**What do the latest polls say?**

For the week ending **3rd July 2024,** using published data from **16** pollsters as of 2000 hours, Labour has a **17.8%** lead over the Conservatives. This would be a new record for Labour if this occurs on 4th July.

At the same time, the combined **CON+LAB** vote share of **60.6%** would be the lowest on record since the **CON**/**LAB** duopoly began in 1922, beating the **66.6%** in 2010.

Reform are in 3rd place at **16%** and are holding steady. For reference, UKIP’s national vote share in 2015 was **12.9%**.

The Lib Dems are in 4th place on **11%** and are holding steady. For reference, the Lib Dems national vote share in 2019 was **11.8%**.

The Greens are in 5th place on **6.5%**. This would easily be their best ever general election beating their previous highest national vote share of **3.8%** in 2015.

**Will the polls get it wrong in 2024?**

First we need to define what we mean by “*wrong*“.

I have usually used a difference between actual and polled vote share of **4** percentage points as the definition of a “*major error*“. That is because errors on this scale can cause **30** seats or more to change hands, often changing the narrative of the election. Conversely, any error less than **2** percentage points is not an error in my view. So I arrive at the following definition of “*wrong*“.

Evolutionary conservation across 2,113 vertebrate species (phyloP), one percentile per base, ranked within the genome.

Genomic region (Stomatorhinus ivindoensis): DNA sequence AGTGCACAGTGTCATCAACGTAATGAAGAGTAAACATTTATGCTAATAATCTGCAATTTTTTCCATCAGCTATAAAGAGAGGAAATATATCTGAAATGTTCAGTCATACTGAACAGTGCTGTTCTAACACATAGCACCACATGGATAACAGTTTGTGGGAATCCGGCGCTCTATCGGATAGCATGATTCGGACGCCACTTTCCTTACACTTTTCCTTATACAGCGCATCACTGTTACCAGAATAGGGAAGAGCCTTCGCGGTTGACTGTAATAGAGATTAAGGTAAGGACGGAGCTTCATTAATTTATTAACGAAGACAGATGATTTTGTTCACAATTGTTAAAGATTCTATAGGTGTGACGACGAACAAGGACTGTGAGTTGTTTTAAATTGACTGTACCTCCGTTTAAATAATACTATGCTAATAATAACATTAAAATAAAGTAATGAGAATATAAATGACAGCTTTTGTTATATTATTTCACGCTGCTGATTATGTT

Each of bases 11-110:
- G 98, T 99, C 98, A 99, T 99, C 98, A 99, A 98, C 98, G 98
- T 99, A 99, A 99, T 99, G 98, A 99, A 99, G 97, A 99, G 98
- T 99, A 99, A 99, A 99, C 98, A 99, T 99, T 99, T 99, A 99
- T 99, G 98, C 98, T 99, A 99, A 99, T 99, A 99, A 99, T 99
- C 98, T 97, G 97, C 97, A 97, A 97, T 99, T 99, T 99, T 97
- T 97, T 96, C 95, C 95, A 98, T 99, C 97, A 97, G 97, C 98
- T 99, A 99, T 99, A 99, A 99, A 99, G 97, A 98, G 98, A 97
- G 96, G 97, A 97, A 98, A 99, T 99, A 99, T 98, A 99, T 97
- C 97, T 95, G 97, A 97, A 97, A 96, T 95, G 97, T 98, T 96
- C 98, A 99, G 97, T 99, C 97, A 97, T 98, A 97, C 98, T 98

**No Error**– Errors less than**2**percentage points**Minor Error**– Errors between**2**&**4**percentage points**Major Error**– Errors greater than**4**percentage points

For the Conservative lead over Labour (**CON–LAB** vote share) statistic as estimated by the polls and compared to actual **CON–LAB** using average vote share per seat, there have been **5** major errors in the **20** elections since 1950. They are **1950, 1983 & 2017** where Labour did better than expected and **1992 & 2015** when the Conservatives did better than expected. Overall, **25%** of elections have experienced a major error for the Conservative lead over Labour.

For the 2024 general election, I put the probability of a major error for the Conservative lead over Labour at greater than **50%**. There are two reasons why I put it this high.

First is looking back at elections with a similar narrative to 2024. Throughout this election, the narrative has been “*How large will Labour’s majority be?*” The very first election I remember following was **1983** and that had an identical narrative except this time it was “*How large will the Tories majority be?*” I would identify **1966, 1997, 2001** and **2017** as similar elections. Those **5** elections are highlighted in the graphic here.